Finally, no mention of the FreeNAS operating system? I've heard about installing that on a CF reader so I wouldn't need an extra hard drive to store the OS. Is that better/worse than using "any recent Linux" distro? I'm no Linux genius so I was hoping an OS that's tailored to hosting a NAS would help me out instead of learning how to bend a full blown Linux OS to serve my NAS needs. This article didn't really answer any of my first-build NAS questions. :( 

    Thanks for the tip about ECC memory, though. I'll do some price comparisons with those modules.
Other Comments
  • -4 Hide
    wuzy , July 24, 2009 10:43 AM
    Yet again why is this article written so unprofessionally? (by an author I've never heard of) Any given facts or numbers are just so vague! It's vague because the author has no real technical knowledge behind this article and are basing mainly on experience instead. That is not good journalism for tech sites.

    When I meant by experience, I didn't mean by self-learning. I meant developing your own ideas and not doing extensive research on every technical aspects for the specific purpose.
  • -3 Hide
    wuzy , July 24, 2009 11:33 AM
    And even if this is just a "Reader's Voice" I'd expect a minimum standard to be set by BoM on articles they publish to their website.
    Most IT professionals I have come to recognise in the Storage forum (including myself) can write a far higher caliber article than this.
  • 9 Hide
    motionridr8 , July 24, 2009 11:47 AM
    FreeNAS? Runs FreeBSD. Supports RAID. Includes tons of other features that yes, you can get working in a Linux build, but these all work with just the click of a box in the sleek web interface. Features include iTunes DAAP server, SMB Shares, AFP shares, FTP, SSH, UPnP Server, Rsync, Power Daemon just to name some. Installs on a 64MB usb stick. Mine has been running 24/7 for over a year with not a single problem. Designed to work with legacy or new hardware. I cant reccommend anything else. www.freenas.org
  • 11 Hide
    bravesirrobin , July 24, 2009 12:22 PM
    I've been thinking on and off about building my own NAS for around a year now. While this article is a decent overview of how Jeff builds his NAS's, I also find it dancing with vagueness as I'm trying to narrow my parts search. Are you really suggesting we use PCI-X server motherboards? Why? (Besides the fact that their bandwidth is separate from normal PCI lanes.) PCI Express has that same upside, and is much more available in a common motherboard.

    You explain the basic difference between fakeRAID and "read RAID" adequately, but why should I purchase a controller card at all? Motherboards have about six SATA ports, which is enough for your rig on page five. Since your builds are dual-CPU server machines to handle parity and RAID building, am I to assume you're not using a "real RAID" card that does the XOR calculations sans CPU? (HBA = Host Bus Adapter?)

    Also, why must your RAID cards support JBOD? You seem to prefer a RAID 5/6 setup. You lost me COMPLETELY there, unless you want to JBOD your OS disk and have the rest in a RAID? In that case, can't you just plug your OS disk into a motherboard SATA port and the rest of the drives into the controller?

    And about the CPU: do I really need two of them? You advise "a slow, cheap Phenom II", yet the entire story praises a board hosting two CPUs. Do I need one or two of these Phenoms -- isn't a nice quad core better than two separate dual core chips in terms of price and heat? What if I used a real RAID card to offload the calculations? Then I could use just one dual core chip, right? Or even a nice Conroe-L or Athlon single core?

    Finally, no mention of the FreeNAS operating system? I've heard about installing that on a CF reader so I wouldn't need an extra hard drive to store the OS. Is that better/worse than using "any recent Linux" distro? I'm no Linux genius so I was hoping an OS that's tailored to hosting a NAS would help me out instead of learning how to bend a full blown Linux OS to serve my NAS needs. This article didn't really answer any of my first-build NAS questions. :(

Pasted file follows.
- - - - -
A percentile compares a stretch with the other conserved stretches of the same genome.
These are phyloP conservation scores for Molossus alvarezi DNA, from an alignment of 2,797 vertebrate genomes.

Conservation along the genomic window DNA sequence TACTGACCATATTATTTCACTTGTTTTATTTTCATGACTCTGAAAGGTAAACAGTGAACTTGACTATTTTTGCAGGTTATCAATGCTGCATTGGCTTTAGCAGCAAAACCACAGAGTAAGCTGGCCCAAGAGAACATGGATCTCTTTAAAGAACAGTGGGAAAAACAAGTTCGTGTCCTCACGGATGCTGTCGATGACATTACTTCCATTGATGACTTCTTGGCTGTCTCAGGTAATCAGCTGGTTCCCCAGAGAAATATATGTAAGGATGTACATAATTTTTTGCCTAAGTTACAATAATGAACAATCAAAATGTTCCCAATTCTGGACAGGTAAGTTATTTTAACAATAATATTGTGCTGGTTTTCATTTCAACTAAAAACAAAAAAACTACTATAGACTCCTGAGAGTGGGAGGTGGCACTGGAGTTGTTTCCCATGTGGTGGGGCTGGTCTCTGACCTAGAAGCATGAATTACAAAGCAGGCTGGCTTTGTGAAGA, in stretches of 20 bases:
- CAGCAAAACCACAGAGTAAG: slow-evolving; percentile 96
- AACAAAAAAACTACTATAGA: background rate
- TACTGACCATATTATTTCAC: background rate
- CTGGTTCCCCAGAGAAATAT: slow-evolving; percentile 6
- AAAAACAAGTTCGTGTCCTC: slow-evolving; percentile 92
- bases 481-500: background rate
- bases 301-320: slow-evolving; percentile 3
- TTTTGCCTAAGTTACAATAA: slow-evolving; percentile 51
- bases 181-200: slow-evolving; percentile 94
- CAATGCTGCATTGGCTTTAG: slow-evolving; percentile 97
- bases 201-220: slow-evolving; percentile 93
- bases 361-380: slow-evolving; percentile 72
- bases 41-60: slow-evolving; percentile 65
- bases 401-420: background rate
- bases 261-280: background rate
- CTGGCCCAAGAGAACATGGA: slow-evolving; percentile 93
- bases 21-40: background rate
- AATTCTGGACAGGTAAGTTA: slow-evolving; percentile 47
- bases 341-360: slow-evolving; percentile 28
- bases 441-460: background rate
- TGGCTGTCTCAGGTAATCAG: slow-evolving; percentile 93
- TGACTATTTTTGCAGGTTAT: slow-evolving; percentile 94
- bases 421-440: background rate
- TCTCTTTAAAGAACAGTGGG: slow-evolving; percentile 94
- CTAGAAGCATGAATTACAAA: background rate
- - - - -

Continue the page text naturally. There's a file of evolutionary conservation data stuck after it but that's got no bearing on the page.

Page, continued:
Thanks for the tip about ECC memory, though. I'll do some price comparisons with those modules.
  • 2 Hide
    jimbofluffy , July 24, 2009 1:18 PM
    "BSD Linux", whats that? I know of BSD.
  • 2 Hide
    ionoxx , July 24, 2009 1:22 PM
    I find tat there is really no need for dual core processors in a file server. As long as you have a raid card capable of making it's own XOR calculations for the parity, all you need is the most energy efficient processor available. My file server at home is running a single core Intel Celeron 420 and I have 5 WD7500AAKS drives plugged to a HighPoint RocketRAID 2320. I copy over my gigabit network at speeds of up to 65MB/s. Idle, my power consumption is 105W and I can't imagine load being much higher. Though i have to say, my celeron barely makes the cut. The CPU usage goes up to 70% while there are network transfers, and my switch doesn't support jumbo frames.
  • -3 Hide
    raptor550 , July 24, 2009 1:35 PM
    Ummm... I appreciate the article but it might be more useful if it were written by someone with more practical and technical knowledge, no offense. I agree with wuzy and brave.

    Seriously, what is this talk about PCI-X and ECC? PCI-X is rare and outdated and ECC is useless and expensive. And dual CPU is not an option, remember electricity gets expensive when your talking 24x7. Get a cheap low power CPU with a full featured board and 6 HDDs and your good to go for much cheaper.

    Also your servers are embarrassing.
  • -2 Hide
    icepick314 , July 24, 2009 1:41 PM
    Have anyone tried NAS software such as FreeNAS?

    And I'm worried about RAID 5/6 becoming obsolete because the size of hard drive is becoming so large that error correction is almost impossible to recover when one of the hard drive dies, especially 1 TB sized ones...

    I've heard RAID 10 is a must in times of 1-2 TB hard drives are becoming more frequent...

    also can you write pro vs con on the slower 1.5-2 TB eco-friendly hard drives that are becoming popular due to low power consumption and heat generation?

    Thanks for the great beginner's guide to building your own file server...
  • -1 Hide
    icepick314 , July 24, 2009 1:44 PM
    Also what is the pro vs con in using motherboard's own RAID controller and using dedicated RAID controller card in single or multi-core processors or even multiple CPU?